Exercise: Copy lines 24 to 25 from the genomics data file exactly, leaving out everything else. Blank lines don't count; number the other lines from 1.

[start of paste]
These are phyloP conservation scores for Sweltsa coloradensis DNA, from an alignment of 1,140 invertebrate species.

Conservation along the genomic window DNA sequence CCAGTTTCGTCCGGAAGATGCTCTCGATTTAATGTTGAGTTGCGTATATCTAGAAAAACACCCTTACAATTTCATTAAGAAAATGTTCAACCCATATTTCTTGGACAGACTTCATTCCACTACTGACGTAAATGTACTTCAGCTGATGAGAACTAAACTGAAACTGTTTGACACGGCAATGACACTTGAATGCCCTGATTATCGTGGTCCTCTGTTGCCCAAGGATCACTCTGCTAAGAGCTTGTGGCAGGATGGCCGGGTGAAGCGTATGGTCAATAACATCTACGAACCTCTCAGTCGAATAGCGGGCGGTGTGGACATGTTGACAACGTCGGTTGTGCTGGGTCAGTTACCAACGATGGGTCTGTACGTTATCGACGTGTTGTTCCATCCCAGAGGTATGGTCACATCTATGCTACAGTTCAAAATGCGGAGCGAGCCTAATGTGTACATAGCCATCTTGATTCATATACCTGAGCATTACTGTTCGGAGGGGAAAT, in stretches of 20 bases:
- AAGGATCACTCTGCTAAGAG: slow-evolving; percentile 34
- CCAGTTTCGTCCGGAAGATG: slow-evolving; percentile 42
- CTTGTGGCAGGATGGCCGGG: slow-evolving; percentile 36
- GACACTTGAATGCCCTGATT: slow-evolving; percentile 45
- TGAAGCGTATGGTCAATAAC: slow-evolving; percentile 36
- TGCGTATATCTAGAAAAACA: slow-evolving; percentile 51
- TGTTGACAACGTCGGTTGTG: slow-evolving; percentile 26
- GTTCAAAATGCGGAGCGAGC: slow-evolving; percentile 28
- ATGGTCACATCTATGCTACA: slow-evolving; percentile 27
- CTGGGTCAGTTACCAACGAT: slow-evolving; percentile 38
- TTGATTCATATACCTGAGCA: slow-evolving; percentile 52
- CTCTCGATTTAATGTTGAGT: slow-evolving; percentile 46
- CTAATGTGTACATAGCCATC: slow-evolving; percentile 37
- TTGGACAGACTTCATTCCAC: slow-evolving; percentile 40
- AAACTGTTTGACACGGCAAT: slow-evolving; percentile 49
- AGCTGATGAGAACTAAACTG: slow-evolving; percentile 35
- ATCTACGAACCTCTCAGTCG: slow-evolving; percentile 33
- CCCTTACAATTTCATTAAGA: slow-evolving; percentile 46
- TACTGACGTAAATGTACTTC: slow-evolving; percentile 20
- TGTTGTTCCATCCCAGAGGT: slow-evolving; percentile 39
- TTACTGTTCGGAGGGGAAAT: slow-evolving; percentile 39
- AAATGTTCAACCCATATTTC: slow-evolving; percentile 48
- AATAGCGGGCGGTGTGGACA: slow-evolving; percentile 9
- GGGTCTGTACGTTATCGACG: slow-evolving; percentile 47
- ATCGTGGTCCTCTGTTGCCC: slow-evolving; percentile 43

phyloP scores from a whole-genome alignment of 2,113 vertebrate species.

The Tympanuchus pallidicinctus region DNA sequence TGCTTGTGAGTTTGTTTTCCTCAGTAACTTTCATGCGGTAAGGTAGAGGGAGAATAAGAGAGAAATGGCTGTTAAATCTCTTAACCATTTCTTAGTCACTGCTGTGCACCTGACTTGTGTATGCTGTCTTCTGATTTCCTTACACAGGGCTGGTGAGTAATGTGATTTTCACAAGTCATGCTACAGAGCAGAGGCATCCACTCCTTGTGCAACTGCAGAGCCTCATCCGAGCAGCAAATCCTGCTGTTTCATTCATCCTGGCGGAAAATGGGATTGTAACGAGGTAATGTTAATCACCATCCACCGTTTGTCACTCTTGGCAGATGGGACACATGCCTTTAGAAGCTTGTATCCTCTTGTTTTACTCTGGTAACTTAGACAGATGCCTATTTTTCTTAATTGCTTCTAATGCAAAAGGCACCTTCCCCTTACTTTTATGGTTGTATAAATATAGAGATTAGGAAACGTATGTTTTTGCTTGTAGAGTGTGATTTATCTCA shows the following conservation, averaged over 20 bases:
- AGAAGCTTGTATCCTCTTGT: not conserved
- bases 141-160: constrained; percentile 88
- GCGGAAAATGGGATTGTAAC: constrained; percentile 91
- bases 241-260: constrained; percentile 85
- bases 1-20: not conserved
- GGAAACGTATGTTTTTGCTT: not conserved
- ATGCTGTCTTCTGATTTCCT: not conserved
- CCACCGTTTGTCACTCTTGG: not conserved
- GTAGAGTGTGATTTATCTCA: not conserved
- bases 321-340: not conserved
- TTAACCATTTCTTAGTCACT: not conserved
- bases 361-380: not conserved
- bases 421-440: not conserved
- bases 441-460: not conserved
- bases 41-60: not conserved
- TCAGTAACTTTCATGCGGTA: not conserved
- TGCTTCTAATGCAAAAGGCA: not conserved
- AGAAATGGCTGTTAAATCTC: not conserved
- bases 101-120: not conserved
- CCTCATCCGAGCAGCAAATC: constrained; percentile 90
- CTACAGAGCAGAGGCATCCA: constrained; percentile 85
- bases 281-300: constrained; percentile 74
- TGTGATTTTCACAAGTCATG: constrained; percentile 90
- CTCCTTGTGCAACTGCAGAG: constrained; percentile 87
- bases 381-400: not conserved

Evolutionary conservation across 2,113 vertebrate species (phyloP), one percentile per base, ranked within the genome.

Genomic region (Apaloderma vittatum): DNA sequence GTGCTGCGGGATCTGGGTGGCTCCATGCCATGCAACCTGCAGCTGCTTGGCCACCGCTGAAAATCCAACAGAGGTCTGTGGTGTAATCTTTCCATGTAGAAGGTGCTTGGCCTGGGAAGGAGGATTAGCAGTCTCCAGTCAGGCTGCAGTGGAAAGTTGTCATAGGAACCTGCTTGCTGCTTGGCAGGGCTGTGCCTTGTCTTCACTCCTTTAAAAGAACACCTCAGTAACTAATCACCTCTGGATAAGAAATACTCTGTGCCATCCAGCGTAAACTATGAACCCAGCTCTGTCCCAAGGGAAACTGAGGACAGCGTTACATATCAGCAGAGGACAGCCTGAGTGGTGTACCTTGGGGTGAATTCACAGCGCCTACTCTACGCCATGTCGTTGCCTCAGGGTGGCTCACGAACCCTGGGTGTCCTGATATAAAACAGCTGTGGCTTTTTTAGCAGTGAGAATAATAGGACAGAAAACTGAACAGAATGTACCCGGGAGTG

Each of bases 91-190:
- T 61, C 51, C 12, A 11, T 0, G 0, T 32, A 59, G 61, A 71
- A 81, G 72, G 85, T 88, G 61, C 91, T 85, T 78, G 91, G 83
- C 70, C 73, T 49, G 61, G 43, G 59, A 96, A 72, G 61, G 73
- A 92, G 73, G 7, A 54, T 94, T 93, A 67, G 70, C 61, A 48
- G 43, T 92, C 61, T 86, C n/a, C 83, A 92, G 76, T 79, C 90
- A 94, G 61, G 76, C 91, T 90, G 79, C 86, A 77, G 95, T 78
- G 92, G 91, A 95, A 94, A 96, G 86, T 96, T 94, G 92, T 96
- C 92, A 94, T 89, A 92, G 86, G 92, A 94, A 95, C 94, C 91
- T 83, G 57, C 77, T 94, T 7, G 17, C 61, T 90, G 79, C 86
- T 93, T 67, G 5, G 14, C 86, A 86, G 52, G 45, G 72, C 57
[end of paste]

- AAATGTTCAACCCATATTTC: slow-evolving; percentile 48
- AATAGCGGGCGGTGTGGACA: slow-evolving; percentile 9